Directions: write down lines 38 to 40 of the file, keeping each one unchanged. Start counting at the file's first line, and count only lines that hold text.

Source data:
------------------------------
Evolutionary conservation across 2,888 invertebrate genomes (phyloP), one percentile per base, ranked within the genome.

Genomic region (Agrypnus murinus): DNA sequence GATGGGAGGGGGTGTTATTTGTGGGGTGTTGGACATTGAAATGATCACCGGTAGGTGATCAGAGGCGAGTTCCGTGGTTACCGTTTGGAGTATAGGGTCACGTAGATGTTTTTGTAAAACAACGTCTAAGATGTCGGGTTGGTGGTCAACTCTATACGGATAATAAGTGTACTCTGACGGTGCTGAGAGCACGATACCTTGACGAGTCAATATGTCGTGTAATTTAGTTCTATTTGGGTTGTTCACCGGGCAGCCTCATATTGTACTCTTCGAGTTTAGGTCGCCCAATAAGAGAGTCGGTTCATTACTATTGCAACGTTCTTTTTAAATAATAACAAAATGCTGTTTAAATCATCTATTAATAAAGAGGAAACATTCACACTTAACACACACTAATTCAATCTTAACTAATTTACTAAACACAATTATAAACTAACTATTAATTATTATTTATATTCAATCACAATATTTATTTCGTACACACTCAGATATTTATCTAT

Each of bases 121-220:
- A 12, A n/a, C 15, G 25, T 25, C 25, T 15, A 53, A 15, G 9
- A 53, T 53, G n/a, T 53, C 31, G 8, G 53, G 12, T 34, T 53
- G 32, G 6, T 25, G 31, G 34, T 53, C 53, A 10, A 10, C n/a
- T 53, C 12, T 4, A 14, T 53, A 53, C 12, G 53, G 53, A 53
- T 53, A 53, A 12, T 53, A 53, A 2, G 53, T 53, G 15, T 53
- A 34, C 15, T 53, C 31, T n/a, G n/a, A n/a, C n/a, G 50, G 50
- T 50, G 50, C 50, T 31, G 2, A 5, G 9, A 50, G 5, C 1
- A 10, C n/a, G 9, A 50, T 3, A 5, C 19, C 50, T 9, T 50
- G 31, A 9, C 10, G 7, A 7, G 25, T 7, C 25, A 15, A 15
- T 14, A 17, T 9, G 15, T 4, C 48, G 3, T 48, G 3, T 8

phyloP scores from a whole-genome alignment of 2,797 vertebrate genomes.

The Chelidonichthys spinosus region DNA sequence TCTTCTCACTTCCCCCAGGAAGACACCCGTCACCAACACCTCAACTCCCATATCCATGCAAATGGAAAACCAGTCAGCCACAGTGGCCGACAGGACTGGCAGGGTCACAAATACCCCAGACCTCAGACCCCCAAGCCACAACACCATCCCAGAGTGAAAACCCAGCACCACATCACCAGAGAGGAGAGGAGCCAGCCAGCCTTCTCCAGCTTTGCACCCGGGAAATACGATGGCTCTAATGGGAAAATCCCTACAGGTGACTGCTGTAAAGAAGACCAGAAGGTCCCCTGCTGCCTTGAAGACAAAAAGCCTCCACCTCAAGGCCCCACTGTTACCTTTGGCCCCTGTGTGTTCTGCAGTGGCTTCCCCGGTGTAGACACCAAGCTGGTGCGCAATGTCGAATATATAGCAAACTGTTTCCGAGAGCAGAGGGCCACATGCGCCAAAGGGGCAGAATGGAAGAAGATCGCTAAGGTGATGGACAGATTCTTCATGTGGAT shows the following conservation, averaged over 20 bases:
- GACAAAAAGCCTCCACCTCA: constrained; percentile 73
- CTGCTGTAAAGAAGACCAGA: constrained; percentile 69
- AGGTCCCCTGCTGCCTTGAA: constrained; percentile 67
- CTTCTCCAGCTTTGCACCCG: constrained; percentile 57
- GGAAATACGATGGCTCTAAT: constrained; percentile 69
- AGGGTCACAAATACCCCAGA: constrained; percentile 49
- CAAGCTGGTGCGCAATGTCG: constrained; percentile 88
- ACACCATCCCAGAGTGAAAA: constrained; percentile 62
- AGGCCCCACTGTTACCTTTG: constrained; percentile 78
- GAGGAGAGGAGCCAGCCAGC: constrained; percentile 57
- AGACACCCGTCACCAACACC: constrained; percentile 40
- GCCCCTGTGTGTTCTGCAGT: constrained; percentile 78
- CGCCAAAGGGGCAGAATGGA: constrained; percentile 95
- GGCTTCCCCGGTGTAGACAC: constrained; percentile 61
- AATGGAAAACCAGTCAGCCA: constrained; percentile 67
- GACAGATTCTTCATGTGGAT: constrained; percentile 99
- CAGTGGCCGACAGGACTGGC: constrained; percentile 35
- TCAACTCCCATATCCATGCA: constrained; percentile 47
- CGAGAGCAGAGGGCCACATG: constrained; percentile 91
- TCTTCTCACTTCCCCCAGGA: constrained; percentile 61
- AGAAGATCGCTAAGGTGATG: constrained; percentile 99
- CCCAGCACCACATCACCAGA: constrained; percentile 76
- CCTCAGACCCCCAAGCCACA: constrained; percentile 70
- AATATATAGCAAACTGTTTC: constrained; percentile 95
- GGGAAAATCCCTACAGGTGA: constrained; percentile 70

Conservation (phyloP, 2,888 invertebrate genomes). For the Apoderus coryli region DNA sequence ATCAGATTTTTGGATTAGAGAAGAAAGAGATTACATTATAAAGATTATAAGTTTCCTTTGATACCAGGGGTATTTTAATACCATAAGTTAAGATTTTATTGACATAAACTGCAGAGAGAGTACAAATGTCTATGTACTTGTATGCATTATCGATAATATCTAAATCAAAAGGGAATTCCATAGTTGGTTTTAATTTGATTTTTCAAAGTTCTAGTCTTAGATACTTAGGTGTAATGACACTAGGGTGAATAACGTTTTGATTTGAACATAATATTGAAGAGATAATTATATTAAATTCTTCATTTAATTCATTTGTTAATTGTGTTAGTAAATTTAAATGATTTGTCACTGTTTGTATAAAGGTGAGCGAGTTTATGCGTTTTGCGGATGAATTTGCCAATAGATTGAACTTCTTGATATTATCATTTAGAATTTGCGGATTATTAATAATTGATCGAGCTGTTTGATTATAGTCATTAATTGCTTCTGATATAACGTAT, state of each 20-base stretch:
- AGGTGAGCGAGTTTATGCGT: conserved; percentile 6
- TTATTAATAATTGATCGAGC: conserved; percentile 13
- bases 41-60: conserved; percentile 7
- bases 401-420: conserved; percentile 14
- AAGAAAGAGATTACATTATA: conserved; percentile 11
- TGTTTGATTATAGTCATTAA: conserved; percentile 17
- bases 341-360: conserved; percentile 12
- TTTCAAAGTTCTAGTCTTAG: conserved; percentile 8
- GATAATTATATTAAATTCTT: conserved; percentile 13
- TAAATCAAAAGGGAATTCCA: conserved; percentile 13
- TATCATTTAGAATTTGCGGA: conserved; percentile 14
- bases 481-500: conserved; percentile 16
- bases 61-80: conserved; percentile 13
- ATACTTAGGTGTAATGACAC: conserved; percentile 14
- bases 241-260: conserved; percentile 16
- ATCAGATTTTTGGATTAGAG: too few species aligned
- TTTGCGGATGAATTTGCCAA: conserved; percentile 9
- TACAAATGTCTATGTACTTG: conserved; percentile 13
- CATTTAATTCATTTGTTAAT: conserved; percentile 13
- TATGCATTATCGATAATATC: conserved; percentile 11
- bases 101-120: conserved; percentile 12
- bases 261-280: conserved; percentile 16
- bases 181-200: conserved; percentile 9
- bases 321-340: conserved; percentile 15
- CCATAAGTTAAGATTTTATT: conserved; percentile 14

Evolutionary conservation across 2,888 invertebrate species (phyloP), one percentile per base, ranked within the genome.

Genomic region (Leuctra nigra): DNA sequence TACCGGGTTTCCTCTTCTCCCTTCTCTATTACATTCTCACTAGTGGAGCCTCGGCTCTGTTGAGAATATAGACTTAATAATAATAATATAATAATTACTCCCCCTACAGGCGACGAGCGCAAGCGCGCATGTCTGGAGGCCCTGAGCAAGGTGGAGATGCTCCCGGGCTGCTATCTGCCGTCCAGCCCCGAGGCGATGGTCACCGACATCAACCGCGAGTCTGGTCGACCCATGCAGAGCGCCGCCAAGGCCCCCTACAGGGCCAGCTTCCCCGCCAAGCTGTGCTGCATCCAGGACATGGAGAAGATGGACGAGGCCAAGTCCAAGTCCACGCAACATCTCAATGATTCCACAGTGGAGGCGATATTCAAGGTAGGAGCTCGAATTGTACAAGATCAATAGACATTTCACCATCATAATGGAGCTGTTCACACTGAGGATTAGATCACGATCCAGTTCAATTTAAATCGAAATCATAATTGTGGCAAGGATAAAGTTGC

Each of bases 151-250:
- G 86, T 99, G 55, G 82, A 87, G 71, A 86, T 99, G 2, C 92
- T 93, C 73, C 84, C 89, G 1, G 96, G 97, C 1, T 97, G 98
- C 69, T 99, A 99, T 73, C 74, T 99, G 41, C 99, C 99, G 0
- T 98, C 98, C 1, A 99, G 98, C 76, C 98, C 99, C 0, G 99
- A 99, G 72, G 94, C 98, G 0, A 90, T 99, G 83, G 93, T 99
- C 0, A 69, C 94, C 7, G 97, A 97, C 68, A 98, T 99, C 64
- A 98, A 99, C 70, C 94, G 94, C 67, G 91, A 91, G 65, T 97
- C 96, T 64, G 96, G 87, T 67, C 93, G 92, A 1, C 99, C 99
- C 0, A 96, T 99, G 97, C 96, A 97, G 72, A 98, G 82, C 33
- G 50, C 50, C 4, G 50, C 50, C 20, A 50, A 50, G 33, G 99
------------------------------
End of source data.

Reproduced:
- CCTCAGACCCCCAAGCCACA: constrained; percentile 70
- AATATATAGCAAACTGTTTC: constrained; percentile 95
- GGGAAAATCCCTACAGGTGA: constrained; percentile 70